Our Opinion: Distracted driving bill stuck in traffic jam


Our state Legislature often does good, sometimes pioneering work, for which lawmakers deserve due credit. The Legislature often deserves blame, however, for allowing transparently beneficial legislation to be tied in knots, dumped into committees, or stymied by deadlines that should have been readily met.

In an example of the latter, House and Senate Democrats on Wednesday failed to reach a compromise on distracted driving legislation that has been in the works for months and should have been a slam-dunk. The goal is to require hands-free use of all mobile devices while driving. Texting and emailing while driving has been illegal since 2010, but modern smart phone technology has evolved in ways that the 9-year-old law could not have anticipated. Lawmakers in the House and Senate support this effort and Gov. Baker has been waiting to sign legislation into law.

But the devil is in the details, and House-Senate turf wars can gum up even the best legislation. The Senate bill requires drivers to take a class after a second offense of the new provision and makes third and subsequent violations surchargeable offenses for insurance purposes. The House included neither provision. The Senate version requires law enforcement to track demographic data for all traffic stops related to the offense while the House bill only calls for a collecting data on stops that end with the issuance of a citation.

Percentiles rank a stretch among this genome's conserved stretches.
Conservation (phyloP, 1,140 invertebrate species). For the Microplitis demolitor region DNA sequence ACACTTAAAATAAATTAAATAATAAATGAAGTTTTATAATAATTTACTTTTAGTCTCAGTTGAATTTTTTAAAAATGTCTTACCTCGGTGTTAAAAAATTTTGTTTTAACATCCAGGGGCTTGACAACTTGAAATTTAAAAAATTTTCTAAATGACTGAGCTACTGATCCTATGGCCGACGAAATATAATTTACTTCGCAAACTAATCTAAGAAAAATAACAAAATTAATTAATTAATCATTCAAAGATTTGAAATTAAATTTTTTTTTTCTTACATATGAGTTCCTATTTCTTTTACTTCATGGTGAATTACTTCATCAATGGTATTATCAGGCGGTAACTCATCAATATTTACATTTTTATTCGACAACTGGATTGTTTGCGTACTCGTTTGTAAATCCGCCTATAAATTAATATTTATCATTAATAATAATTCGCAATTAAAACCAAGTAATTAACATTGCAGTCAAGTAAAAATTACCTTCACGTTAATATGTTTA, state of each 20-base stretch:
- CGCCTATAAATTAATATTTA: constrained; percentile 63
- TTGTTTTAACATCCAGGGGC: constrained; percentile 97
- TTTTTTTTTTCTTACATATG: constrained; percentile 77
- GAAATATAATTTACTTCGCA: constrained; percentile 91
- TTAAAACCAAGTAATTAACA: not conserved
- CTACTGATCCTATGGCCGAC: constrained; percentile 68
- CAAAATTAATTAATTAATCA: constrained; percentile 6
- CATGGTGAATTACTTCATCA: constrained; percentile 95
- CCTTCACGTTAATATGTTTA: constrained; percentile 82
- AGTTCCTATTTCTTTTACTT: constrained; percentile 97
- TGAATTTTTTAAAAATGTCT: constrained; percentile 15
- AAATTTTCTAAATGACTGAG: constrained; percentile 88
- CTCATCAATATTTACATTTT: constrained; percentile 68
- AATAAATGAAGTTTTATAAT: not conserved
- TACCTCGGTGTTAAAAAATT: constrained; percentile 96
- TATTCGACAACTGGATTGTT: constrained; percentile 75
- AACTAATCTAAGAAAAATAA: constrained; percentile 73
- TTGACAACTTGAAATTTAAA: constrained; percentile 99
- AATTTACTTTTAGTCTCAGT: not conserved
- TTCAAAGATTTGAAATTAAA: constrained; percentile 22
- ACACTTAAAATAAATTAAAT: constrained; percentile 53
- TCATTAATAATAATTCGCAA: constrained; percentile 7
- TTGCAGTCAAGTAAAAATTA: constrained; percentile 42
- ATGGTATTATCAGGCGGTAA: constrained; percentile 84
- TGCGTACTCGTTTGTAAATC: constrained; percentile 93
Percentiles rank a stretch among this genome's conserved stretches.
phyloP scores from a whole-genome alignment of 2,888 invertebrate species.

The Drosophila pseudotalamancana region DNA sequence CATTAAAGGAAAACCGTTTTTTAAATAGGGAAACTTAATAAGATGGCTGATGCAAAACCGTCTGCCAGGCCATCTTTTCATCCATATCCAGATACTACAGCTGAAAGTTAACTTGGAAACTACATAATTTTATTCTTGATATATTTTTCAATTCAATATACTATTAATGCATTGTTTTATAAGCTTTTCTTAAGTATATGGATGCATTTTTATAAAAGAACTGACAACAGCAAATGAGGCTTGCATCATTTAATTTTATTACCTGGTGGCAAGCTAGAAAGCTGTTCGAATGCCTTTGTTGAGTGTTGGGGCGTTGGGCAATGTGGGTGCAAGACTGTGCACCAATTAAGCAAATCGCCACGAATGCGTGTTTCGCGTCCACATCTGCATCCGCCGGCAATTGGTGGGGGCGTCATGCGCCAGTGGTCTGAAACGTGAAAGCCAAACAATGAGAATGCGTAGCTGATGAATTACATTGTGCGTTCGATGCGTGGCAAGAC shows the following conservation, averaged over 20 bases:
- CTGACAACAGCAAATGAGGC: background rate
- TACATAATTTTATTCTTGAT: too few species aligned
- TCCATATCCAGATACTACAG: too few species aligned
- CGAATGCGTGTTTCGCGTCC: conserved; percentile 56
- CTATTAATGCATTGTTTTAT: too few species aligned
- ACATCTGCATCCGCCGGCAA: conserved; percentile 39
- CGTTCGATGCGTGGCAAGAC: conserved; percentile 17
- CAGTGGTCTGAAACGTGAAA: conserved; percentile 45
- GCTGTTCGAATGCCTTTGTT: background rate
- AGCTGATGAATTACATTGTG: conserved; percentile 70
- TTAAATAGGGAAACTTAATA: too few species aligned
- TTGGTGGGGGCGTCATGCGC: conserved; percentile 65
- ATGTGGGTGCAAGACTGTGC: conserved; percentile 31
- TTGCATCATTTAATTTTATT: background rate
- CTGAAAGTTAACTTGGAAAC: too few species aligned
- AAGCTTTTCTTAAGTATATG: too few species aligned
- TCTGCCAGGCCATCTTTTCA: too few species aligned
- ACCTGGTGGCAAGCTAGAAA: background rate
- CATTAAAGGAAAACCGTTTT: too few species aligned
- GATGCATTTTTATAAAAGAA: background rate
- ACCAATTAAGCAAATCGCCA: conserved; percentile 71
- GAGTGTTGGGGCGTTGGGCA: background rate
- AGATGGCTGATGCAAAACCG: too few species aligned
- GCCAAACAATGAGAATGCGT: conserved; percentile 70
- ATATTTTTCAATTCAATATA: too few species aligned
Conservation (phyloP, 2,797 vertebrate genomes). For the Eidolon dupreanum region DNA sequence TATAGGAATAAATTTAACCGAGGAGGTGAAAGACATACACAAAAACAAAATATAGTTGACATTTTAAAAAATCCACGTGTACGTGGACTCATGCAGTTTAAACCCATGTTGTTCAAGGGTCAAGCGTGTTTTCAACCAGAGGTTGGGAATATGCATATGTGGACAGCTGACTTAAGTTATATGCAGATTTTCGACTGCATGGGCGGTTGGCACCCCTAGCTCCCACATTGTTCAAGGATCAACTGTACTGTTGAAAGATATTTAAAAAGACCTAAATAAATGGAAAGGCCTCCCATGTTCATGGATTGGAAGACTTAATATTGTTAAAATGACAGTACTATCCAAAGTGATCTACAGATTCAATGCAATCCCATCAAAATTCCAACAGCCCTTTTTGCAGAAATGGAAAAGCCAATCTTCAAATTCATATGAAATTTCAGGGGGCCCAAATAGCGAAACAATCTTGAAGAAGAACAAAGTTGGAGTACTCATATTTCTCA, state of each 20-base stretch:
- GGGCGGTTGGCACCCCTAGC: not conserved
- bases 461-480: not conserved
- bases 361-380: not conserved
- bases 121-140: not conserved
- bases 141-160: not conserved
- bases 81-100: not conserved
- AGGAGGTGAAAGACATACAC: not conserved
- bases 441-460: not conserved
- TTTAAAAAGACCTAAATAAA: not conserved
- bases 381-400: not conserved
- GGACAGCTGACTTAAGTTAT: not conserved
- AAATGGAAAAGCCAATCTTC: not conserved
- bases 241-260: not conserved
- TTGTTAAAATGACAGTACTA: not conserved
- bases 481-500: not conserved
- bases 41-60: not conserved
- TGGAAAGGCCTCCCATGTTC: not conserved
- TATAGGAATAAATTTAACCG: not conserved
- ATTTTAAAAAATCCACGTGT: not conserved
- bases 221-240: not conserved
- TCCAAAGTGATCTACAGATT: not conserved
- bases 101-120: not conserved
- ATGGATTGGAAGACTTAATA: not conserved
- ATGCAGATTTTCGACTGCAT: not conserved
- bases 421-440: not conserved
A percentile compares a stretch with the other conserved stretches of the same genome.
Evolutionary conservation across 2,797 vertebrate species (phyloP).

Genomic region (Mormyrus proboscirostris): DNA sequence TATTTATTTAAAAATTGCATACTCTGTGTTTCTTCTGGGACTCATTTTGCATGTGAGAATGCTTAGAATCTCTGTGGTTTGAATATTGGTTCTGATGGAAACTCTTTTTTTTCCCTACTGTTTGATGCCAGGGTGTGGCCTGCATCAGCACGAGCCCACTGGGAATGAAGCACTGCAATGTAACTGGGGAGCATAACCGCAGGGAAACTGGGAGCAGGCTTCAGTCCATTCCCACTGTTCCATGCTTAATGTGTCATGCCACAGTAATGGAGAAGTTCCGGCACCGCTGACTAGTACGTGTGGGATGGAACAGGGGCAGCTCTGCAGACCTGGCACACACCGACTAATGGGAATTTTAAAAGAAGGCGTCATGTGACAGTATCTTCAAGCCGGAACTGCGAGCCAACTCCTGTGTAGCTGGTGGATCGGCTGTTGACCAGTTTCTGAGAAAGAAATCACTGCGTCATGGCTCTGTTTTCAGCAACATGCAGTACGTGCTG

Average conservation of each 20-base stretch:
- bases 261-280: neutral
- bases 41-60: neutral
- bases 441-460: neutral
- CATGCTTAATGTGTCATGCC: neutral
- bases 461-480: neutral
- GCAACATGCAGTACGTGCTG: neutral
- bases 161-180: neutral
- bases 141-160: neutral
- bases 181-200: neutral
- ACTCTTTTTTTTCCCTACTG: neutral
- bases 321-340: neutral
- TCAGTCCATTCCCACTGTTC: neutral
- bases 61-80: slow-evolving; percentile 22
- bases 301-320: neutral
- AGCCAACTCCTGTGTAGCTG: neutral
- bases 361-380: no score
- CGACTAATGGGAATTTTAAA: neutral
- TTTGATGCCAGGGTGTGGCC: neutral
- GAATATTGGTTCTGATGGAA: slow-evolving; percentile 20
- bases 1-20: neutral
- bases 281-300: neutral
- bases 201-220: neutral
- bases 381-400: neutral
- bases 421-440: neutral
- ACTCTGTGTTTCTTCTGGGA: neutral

It's disappointing but not shocking that House and Senate conferees couldn't come up with a compromise. Making the violations eligible for surcharges provides an incentive for drivers to keep their hands free of electronic devices but that provision's inclusion or removal should not be deal breakers. The same goes for the dispute over data collection.

It's shameful that profit-driven manufacturers of electronic devices and smart phones and designers of apps are so focused on making their devices easier to use and even more addictive that they don't see or won't acknowledge that they are contributing to death and destruction on the highways. That leaves government with the responsibility of stepping in to minimize the damage to whatever extent possible. In a letter to the conferees provided to the State House News Service, a frustrated Sen. Mark Montigny, who has been pushing for tough distracted driving laws for 15 years, wrote: "Each day we fail to take action results in injury, property damage, and loss of life. Families who have lost loved one to distracted driving are also left in limbo, wondering whether we are really serious about preventing future tragedies."

Those are indeed the ramifications of legislative inaction, and none of the differences between the House and Senate bills are significant enough to block passage of this overdue and worthwhile bill. We urge lawmakers to address this bill as soon as possible after recess and resolve the minor differences between the House and Senate bills. Enough time has been wasted.



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